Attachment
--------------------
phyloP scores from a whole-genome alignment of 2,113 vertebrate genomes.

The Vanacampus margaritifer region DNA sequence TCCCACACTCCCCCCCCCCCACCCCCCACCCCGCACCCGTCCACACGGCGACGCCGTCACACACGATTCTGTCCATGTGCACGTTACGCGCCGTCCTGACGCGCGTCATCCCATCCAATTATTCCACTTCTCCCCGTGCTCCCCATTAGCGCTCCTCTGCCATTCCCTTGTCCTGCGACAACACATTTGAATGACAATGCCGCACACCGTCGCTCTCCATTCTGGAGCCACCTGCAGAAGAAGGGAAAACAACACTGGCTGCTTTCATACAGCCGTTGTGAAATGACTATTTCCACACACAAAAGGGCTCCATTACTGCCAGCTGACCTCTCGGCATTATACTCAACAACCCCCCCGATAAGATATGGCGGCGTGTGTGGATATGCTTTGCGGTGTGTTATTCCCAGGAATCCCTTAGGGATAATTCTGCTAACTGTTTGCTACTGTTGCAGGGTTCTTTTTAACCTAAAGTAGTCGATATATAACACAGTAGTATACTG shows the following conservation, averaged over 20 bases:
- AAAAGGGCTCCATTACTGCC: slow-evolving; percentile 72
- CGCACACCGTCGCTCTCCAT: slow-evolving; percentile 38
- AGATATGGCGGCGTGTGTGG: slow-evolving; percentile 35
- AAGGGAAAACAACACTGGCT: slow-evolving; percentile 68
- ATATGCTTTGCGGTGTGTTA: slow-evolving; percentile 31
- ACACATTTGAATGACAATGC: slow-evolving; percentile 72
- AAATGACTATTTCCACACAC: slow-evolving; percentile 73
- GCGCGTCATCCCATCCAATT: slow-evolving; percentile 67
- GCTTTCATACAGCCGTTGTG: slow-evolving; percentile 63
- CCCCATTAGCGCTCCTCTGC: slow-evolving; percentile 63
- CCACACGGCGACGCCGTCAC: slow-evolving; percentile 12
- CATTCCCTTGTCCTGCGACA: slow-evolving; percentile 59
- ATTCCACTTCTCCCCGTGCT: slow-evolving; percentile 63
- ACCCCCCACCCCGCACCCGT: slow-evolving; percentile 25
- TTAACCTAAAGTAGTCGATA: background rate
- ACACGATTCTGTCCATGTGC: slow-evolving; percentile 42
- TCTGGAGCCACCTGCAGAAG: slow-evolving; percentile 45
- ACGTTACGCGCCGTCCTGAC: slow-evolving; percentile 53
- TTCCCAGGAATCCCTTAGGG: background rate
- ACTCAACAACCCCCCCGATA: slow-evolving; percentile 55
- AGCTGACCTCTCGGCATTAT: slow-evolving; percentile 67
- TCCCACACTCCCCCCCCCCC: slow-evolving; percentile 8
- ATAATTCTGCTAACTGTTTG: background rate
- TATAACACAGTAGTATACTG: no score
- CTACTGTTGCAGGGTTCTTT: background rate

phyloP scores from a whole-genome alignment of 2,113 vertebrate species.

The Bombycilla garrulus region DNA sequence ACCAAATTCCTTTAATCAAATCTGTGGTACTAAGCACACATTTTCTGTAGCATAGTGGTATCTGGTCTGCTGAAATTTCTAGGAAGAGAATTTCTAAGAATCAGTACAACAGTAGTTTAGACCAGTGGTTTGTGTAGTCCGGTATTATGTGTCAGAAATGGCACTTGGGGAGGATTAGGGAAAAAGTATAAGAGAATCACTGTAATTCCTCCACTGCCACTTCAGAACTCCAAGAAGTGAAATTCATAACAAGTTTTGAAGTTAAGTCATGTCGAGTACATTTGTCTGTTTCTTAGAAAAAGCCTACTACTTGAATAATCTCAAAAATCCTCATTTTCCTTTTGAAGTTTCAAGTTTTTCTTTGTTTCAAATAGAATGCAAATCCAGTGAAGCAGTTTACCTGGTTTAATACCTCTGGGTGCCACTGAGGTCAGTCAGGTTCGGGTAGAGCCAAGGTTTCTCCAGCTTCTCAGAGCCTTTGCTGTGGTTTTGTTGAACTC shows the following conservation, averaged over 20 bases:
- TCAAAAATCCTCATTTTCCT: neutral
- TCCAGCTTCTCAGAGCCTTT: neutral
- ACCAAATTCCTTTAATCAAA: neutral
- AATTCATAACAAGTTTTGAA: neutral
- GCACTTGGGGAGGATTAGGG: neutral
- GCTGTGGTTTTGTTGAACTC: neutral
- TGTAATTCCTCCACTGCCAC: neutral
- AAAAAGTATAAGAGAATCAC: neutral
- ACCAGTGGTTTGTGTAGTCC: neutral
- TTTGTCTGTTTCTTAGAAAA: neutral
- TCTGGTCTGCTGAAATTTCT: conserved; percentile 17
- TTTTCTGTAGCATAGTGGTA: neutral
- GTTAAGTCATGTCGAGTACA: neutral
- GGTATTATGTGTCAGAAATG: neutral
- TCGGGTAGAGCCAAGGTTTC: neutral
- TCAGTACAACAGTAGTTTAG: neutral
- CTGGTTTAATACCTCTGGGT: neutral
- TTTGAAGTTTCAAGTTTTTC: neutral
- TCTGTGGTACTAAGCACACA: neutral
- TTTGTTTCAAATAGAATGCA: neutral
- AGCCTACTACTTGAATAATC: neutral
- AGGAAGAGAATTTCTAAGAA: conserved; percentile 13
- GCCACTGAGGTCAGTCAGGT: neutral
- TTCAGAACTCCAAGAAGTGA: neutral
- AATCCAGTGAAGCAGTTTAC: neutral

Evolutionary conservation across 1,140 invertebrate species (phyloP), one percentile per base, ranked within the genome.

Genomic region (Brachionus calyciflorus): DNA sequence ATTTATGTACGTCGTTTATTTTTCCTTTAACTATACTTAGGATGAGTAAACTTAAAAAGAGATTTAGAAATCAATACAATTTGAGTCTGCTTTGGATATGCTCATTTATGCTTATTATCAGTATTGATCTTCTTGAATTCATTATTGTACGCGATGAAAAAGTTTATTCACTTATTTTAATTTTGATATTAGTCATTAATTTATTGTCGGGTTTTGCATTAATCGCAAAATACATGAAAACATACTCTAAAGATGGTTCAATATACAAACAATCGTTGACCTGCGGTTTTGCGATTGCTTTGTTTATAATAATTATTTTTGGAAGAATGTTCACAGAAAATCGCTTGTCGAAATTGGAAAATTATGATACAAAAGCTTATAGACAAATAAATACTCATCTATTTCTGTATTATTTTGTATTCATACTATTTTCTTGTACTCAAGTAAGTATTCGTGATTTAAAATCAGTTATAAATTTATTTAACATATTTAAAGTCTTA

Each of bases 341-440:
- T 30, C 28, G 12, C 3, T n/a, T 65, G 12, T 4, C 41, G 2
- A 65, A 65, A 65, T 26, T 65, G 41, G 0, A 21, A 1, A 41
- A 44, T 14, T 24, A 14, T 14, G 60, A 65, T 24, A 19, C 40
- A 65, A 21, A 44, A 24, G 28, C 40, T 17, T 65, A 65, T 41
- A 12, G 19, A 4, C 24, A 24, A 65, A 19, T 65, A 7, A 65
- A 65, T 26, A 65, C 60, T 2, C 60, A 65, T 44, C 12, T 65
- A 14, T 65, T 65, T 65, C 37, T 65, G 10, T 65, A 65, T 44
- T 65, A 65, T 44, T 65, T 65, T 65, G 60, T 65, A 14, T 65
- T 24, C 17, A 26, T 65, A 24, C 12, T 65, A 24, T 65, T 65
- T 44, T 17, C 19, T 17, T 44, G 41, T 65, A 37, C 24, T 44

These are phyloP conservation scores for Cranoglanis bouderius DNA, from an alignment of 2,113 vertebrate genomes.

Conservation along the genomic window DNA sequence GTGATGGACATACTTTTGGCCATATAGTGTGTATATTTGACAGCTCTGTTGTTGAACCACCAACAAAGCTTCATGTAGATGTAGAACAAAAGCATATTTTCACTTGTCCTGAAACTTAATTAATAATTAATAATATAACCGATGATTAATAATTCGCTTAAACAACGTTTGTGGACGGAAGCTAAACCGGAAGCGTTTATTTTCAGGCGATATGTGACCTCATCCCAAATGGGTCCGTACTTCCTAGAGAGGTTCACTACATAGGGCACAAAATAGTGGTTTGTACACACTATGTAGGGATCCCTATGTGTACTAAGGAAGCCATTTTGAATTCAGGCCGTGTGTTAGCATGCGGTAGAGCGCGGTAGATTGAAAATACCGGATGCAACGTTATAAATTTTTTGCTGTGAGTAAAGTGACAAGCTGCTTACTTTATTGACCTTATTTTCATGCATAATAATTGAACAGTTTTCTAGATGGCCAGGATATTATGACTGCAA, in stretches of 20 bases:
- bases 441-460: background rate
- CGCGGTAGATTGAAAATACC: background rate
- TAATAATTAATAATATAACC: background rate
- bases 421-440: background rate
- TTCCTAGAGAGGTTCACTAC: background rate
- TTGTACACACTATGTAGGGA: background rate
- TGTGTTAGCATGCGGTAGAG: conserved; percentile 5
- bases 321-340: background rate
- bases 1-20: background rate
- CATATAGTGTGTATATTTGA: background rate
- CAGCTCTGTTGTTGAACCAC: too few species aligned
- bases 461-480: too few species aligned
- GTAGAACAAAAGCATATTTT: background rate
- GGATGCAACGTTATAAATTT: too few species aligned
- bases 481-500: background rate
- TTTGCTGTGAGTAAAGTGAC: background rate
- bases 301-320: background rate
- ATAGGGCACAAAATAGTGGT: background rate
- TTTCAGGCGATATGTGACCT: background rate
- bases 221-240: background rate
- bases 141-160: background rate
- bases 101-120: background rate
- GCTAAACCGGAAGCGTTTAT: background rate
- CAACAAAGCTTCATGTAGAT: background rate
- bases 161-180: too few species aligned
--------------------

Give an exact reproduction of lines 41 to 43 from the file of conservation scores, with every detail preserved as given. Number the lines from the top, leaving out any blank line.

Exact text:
- TTTTCTGTAGCATAGTGGTA: neutral
- GTTAAGTCATGTCGAGTACA: neutral
- GGTATTATGTGTCAGAAATG: neutral